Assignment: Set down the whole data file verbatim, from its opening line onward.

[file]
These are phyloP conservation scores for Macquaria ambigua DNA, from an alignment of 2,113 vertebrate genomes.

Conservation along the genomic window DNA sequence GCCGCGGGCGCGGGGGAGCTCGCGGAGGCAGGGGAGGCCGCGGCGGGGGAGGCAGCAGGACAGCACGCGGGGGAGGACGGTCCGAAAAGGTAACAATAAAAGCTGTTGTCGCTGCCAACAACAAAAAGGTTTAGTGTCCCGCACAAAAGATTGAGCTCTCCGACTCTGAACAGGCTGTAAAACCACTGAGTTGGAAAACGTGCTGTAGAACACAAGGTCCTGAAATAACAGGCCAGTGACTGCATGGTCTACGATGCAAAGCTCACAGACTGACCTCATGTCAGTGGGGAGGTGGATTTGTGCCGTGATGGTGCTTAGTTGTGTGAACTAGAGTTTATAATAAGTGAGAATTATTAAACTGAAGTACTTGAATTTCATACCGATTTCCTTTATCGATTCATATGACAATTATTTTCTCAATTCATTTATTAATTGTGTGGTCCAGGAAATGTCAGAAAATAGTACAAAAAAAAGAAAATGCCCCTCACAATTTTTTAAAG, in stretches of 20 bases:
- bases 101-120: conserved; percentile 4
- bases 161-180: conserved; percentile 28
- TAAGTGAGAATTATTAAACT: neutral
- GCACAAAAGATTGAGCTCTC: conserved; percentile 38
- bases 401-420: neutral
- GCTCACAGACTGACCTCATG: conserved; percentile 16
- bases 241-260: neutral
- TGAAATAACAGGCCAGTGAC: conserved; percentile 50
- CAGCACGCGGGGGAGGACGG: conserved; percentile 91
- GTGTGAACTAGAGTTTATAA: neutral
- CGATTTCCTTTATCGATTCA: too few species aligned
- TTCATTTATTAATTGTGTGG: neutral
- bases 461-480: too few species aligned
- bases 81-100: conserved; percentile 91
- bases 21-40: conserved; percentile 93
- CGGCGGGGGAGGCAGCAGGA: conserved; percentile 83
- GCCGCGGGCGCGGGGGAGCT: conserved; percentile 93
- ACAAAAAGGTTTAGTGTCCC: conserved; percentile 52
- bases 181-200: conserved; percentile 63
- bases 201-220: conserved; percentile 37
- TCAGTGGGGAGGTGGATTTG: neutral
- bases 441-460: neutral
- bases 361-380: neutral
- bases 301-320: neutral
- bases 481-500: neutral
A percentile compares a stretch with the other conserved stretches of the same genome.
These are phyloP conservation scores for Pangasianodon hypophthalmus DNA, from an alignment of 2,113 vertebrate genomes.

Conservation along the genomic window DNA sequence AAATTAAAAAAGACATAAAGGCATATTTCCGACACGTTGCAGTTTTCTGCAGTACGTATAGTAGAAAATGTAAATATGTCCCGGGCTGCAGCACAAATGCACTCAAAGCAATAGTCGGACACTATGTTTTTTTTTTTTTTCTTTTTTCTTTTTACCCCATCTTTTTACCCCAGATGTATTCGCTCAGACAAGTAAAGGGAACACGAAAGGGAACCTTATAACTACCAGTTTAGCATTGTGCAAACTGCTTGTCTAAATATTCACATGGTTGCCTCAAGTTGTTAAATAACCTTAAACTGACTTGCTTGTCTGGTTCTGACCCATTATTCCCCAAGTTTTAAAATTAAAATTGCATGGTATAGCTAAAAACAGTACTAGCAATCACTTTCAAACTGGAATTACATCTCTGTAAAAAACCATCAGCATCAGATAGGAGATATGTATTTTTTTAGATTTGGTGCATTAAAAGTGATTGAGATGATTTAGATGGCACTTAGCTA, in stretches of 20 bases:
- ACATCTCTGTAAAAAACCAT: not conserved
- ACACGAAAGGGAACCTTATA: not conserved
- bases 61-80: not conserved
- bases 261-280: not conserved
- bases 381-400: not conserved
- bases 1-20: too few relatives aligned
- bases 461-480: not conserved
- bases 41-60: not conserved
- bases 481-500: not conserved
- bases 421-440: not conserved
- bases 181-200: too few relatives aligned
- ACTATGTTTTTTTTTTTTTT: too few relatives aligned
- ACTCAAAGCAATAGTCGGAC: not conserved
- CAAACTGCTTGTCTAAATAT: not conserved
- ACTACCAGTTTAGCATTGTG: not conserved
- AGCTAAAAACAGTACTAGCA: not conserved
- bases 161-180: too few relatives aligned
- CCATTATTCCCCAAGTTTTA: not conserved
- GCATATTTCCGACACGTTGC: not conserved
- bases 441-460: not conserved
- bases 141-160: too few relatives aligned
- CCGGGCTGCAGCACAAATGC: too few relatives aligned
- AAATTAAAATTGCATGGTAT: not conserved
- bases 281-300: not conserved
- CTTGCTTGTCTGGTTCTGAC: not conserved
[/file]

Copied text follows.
These are phyloP conservation scores for Macquaria ambigua DNA, from an alignment of 2,113 vertebrate genomes.

Conservation along the genomic window DNA sequence GCCGCGGGCGCGGGGGAGCTCGCGGAGGCAGGGGAGGCCGCGGCGGGGGAGGCAGCAGGACAGCACGCGGGGGAGGACGGTCCGAAAAGGTAACAATAAAAGCTGTTGTCGCTGCCAACAACAAAAAGGTTTAGTGTCCCGCACAAAAGATTGAGCTCTCCGACTCTGAACAGGCTGTAAAACCACTGAGTTGGAAAACGTGCTGTAGAACACAAGGTCCTGAAATAACAGGCCAGTGACTGCATGGTCTACGATGCAAAGCTCACAGACTGACCTCATGTCAGTGGGGAGGTGGATTTGTGCCGTGATGGTGCTTAGTTGTGTGAACTAGAGTTTATAATAAGTGAGAATTATTAAACTGAAGTACTTGAATTTCATACCGATTTCCTTTATCGATTCATATGACAATTATTTTCTCAATTCATTTATTAATTGTGTGGTCCAGGAAATGTCAGAAAATAGTACAAAAAAAAGAAAATGCCCCTCACAATTTTTTAAAG, in stretches of 20 bases:
- bases 101-120: conserved; percentile 4
- bases 161-180: conserved; percentile 28
- TAAGTGAGAATTATTAAACT: neutral
- GCACAAAAGATTGAGCTCTC: conserved; percentile 38
- bases 401-420: neutral
- GCTCACAGACTGACCTCATG: conserved; percentile 16
- bases 241-260: neutral
- TGAAATAACAGGCCAGTGAC: conserved; percentile 50
- CAGCACGCGGGGGAGGACGG: conserved; percentile 91
- GTGTGAACTAGAGTTTATAA: neutral
- CGATTTCCTTTATCGATTCA: too few species aligned
- TTCATTTATTAATTGTGTGG: neutral
- bases 461-480: too few species aligned
- bases 81-100: conserved; percentile 91
- bases 21-40: conserved; percentile 93
- CGGCGGGGGAGGCAGCAGGA: conserved; percentile 83
- GCCGCGGGCGCGGGGGAGCT: conserved; percentile 93
- ACAAAAAGGTTTAGTGTCCC: conserved; percentile 52
- bases 181-200: conserved; percentile 63
- bases 201-220: conserved; percentile 37
- TCAGTGGGGAGGTGGATTTG: neutral
- bases 441-460: neutral
- bases 361-380: neutral
- bases 301-320: neutral
- bases 481-500: neutral
A percentile compares a stretch with the other conserved stretches of the same genome.
These are phyloP conservation scores for Pangasianodon hypophthalmus DNA, from an alignment of 2,113 vertebrate genomes.

Conservation along the genomic window DNA sequence AAATTAAAAAAGACATAAAGGCATATTTCCGACACGTTGCAGTTTTCTGCAGTACGTATAGTAGAAAATGTAAATATGTCCCGGGCTGCAGCACAAATGCACTCAAAGCAATAGTCGGACACTATGTTTTTTTTTTTTTTCTTTTTTCTTTTTACCCCATCTTTTTACCCCAGATGTATTCGCTCAGACAAGTAAAGGGAACACGAAAGGGAACCTTATAACTACCAGTTTAGCATTGTGCAAACTGCTTGTCTAAATATTCACATGGTTGCCTCAAGTTGTTAAATAACCTTAAACTGACTTGCTTGTCTGGTTCTGACCCATTATTCCCCAAGTTTTAAAATTAAAATTGCATGGTATAGCTAAAAACAGTACTAGCAATCACTTTCAAACTGGAATTACATCTCTGTAAAAAACCATCAGCATCAGATAGGAGATATGTATTTTTTTAGATTTGGTGCATTAAAAGTGATTGAGATGATTTAGATGGCACTTAGCTA, in stretches of 20 bases:
- ACATCTCTGTAAAAAACCAT: not conserved
- ACACGAAAGGGAACCTTATA: not conserved
- bases 61-80: not conserved
- bases 261-280: not conserved
- bases 381-400: not conserved
- bases 1-20: too few relatives aligned
- bases 461-480: not conserved
- bases 41-60: not conserved
- bases 481-500: not conserved
- bases 421-440: not conserved
- bases 181-200: too few relatives aligned
- ACTATGTTTTTTTTTTTTTT: too few relatives aligned
- ACTCAAAGCAATAGTCGGAC: not conserved
- CAAACTGCTTGTCTAAATAT: not conserved
- ACTACCAGTTTAGCATTGTG: not conserved
- AGCTAAAAACAGTACTAGCA: not conserved
- bases 161-180: too few relatives aligned
- CCATTATTCCCCAAGTTTTA: not conserved
- GCATATTTCCGACACGTTGC: not conserved
- bases 441-460: not conserved
- bases 141-160: too few relatives aligned
- CCGGGCTGCAGCACAAATGC: too few relatives aligned
- AAATTAAAATTGCATGGTAT: not conserved
- bases 281-300: not conserved
- CTTGCTTGTCTGGTTCTGAC: not conserved